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From Bowie playing the Wall to becoming the first public promoter, DEAG has broken new ground throughout its 40-year journey. IQ meets the man who started it all
By Karl-Hermann Lipp on 03 Apr 2018
At one point in our interview – after taking us through four decades of live events history and entrepreneurship on the highest level – Peter Schwenkow pauses and says: “Which brings us to the answer to a question you have yet to ask: Why are you still doing this?”
Frankly, it had never occurred to IQ to ask why he’s still doing this. The promoter recently expanded the company’s presence in the UK market by buying Flying Music, its turnover is more than €108 million in the last three quarters and it’s back in profit after a turbulent 2016.
He’s recently had hit tours with Disney on Ice, Ed Sheeran, Aerosmith, Iron Maiden and Kiss, and has 2.2 million tickets already sold for 2018. Now, aged 64, he seems to still have the same joy for the business he discovered more than 40 years ago.
“It must have been 1974 or ’75. After completing my school exams in Hamburg, I was working as a tour manager for Karsten Jahnke. Because I had my own car and a driver’s licence, I was the one picking up artists like Ulrich Roski or Mike Krüger from the airport, and driving them around northern Germany and Hamburg,” Schwenkow remembers.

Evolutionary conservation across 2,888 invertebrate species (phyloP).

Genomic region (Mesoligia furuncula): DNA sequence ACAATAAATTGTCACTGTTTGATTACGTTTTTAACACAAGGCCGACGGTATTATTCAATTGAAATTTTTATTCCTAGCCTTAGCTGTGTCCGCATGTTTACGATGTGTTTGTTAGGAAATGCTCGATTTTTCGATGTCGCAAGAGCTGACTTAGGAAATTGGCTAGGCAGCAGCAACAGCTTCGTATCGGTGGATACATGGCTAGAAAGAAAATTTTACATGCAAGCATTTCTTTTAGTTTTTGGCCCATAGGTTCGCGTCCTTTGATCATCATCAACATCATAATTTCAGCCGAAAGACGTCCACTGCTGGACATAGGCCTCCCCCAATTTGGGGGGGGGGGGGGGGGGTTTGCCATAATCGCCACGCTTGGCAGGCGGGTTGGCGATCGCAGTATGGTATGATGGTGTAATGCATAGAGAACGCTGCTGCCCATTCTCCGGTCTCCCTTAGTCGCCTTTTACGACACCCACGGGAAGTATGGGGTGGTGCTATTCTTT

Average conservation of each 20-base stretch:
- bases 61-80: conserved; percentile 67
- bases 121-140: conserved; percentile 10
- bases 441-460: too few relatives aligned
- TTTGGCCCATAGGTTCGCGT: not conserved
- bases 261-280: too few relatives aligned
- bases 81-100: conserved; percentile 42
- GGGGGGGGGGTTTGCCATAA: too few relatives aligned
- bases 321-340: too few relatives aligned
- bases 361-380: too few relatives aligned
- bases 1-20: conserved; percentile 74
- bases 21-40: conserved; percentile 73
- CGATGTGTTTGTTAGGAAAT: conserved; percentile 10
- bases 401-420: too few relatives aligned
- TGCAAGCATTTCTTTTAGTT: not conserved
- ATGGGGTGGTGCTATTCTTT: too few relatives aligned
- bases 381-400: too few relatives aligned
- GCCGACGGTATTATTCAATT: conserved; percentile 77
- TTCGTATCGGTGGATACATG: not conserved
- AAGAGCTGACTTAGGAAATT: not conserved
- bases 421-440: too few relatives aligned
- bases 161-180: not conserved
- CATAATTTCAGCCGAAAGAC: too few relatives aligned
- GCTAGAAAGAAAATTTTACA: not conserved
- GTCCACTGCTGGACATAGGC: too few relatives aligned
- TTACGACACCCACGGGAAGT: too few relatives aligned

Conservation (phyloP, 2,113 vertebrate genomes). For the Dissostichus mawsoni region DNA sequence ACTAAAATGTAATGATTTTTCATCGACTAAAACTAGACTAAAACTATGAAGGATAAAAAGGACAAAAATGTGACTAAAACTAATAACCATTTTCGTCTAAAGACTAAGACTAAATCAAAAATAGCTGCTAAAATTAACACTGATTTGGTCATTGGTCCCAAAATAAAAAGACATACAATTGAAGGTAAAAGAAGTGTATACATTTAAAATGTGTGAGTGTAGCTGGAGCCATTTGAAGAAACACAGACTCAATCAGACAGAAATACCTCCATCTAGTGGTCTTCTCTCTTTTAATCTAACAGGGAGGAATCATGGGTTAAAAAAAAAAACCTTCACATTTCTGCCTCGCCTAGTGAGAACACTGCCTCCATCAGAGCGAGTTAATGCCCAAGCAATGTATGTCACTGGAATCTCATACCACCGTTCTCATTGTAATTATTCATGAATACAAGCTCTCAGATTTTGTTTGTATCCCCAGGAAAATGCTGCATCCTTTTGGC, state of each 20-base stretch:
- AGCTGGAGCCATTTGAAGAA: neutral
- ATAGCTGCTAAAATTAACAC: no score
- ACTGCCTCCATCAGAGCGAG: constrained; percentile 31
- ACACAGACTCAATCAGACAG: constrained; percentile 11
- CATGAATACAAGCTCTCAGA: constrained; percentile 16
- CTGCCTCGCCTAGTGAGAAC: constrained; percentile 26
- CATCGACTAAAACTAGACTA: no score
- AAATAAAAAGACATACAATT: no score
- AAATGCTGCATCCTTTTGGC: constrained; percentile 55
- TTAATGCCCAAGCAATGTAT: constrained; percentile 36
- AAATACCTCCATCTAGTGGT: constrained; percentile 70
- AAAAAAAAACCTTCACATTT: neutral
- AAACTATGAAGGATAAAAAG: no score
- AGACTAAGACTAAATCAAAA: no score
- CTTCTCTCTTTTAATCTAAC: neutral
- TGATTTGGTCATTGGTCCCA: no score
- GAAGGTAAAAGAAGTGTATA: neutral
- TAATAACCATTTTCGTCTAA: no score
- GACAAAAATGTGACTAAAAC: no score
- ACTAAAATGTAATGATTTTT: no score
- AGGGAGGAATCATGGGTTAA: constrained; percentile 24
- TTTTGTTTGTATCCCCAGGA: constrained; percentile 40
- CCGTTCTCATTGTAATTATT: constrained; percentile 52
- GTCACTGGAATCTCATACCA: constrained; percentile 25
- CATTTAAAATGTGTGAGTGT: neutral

One person had a bigger impact on him than anyone else had at that point: writer and performer Hanns Dieter Hüsch, one of Germany’s most distinguished left-wing intellectuals and cabaret artists. Schwenkow, who had a politically conservative upbringing, remembers the countless hours of conversation he had with Hüsch. “He was around 50–60 years old, I was 20. We used to have wonderful arguments about politics, and eventually developed a friendship. This led me to think: ‘If it is possible to meet such interesting, exciting, powerfully eloquent and intelligent people in this business, I want to be a part of it.’”